Steel tariffs that went into effect the first week of June are causing a factory in Missouri to lay off dozens of workers due to lost business from cancelled customer orders.
At the MidContinent Steel and Wire plant in Poplar Bluff, Missouri, where Magnum Fasteners products are made, 60 employees were laid off this month as certain operations were idled due to lost business from increased steel costs.
Company in “crisis mode”
The company is the largest nail manufacturer in the U.S. and employs hundreds of people in Poplar Bluff. It is owned by Deacaro, a Mexico-headquartered firm which ships steel from its mills in Mexico into the U.S. for a variety of finished products. The administration’s steel tariffs add a 25 percent penalty to the raw material.
“The imposition of these tariffs on our raw materials on June 1st has actually put our operations into a crisis mode,” operations general manager Chris Pratt told KFVS in an interview.
One employee laid off last Monday said the layoffs could be a sign of bigger problems at the nail factory, KFVS reported.
Nearly half of orders cancelled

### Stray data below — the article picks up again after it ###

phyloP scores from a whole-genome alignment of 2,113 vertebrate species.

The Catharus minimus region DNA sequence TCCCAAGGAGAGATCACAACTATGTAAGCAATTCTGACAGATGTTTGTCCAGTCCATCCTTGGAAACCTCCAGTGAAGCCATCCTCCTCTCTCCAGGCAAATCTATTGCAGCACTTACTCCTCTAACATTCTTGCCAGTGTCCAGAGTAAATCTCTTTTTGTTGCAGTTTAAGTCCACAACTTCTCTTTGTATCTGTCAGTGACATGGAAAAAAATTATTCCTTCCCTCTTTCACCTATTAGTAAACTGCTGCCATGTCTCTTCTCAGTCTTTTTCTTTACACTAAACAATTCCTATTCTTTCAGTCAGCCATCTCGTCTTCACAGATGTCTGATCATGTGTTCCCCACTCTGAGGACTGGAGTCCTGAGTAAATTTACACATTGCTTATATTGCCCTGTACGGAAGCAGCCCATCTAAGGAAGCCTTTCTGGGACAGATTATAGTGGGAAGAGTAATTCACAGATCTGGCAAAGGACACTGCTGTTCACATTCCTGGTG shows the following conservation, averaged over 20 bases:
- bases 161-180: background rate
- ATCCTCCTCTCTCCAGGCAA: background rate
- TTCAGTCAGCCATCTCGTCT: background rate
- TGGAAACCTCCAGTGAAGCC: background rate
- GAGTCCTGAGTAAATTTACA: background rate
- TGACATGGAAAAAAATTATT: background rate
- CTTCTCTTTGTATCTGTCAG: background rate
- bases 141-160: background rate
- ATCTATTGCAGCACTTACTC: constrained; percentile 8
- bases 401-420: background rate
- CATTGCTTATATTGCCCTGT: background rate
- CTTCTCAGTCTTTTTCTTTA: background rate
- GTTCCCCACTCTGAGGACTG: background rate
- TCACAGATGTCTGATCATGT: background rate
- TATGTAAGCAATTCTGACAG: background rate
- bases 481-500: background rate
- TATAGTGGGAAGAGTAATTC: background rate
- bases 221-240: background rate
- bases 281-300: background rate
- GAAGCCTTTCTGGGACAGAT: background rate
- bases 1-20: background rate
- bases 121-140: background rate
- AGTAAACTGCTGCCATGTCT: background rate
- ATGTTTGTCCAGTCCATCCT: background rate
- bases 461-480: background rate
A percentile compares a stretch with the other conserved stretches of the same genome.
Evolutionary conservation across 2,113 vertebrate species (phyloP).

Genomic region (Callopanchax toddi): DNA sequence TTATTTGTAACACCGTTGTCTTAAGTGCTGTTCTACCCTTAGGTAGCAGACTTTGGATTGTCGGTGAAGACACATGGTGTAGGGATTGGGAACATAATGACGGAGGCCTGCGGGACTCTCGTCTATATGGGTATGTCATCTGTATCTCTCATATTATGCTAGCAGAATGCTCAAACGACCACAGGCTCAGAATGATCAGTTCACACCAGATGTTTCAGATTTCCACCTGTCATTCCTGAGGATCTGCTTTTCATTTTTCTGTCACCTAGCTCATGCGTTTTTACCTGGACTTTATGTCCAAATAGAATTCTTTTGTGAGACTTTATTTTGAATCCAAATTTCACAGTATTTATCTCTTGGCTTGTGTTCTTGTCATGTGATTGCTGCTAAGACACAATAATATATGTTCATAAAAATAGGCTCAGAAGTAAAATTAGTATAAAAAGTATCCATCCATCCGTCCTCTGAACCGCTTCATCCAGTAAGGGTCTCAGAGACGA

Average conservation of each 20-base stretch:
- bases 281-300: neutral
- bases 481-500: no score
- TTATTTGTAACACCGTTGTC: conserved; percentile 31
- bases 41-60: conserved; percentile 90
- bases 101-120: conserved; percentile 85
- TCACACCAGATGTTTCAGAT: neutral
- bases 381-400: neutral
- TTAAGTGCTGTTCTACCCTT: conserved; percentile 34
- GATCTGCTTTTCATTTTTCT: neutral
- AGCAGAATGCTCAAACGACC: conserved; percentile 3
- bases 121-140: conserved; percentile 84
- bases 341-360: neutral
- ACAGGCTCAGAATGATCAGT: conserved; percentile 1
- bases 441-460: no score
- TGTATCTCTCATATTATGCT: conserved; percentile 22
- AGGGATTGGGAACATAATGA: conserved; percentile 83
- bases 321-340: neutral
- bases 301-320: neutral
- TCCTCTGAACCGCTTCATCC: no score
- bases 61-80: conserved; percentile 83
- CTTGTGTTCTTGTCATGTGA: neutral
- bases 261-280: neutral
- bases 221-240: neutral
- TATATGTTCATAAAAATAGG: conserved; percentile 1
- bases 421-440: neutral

Pratt says their customers have canceled 50 percent of their orders because the price of their products have jumped since the steel tariffs started.
“The low priced import nails that we are having to compete with … has forced our customers to start seeking products in those areas,” Pratt said. “That means going away from the U.S.-manufactured product that supports our local industry and jobs.”
Leaders at MidContinent Steel and Wire are pushing lawmakers in Missouri to help exclude their raw materials from the U.S. list of tariff targets. Companies have filed thousands of exclusion requests with the Commerce Department to have materials exempted. Last week, Commerce Department granted seven companies a total of 42 exclusion requests, and denied 56 steel exclusion requests from 11 other companies, explaining in a statement that “exclusions generally are granted if there is no domestic availability and there are no overriding national security concerns with regard to the specific product.”
Jobs at stake
Steel and aluminum production jobs represent a small segment of the U.S. economy — about 255,000 jobs in steel and 61,000 in aluminum, according to Moody’s Investors Service.
Manufacturers and end users make up a much larger portion of the economy. That means tariffs on raw materials, combined with retaliation from angry trading partners, may end up causing more harm than good. An estimate from consulting firm Trade Partnership forecast about 400,000 U.S. jobs lost versus 26,000 created as a result of the metal tariffs.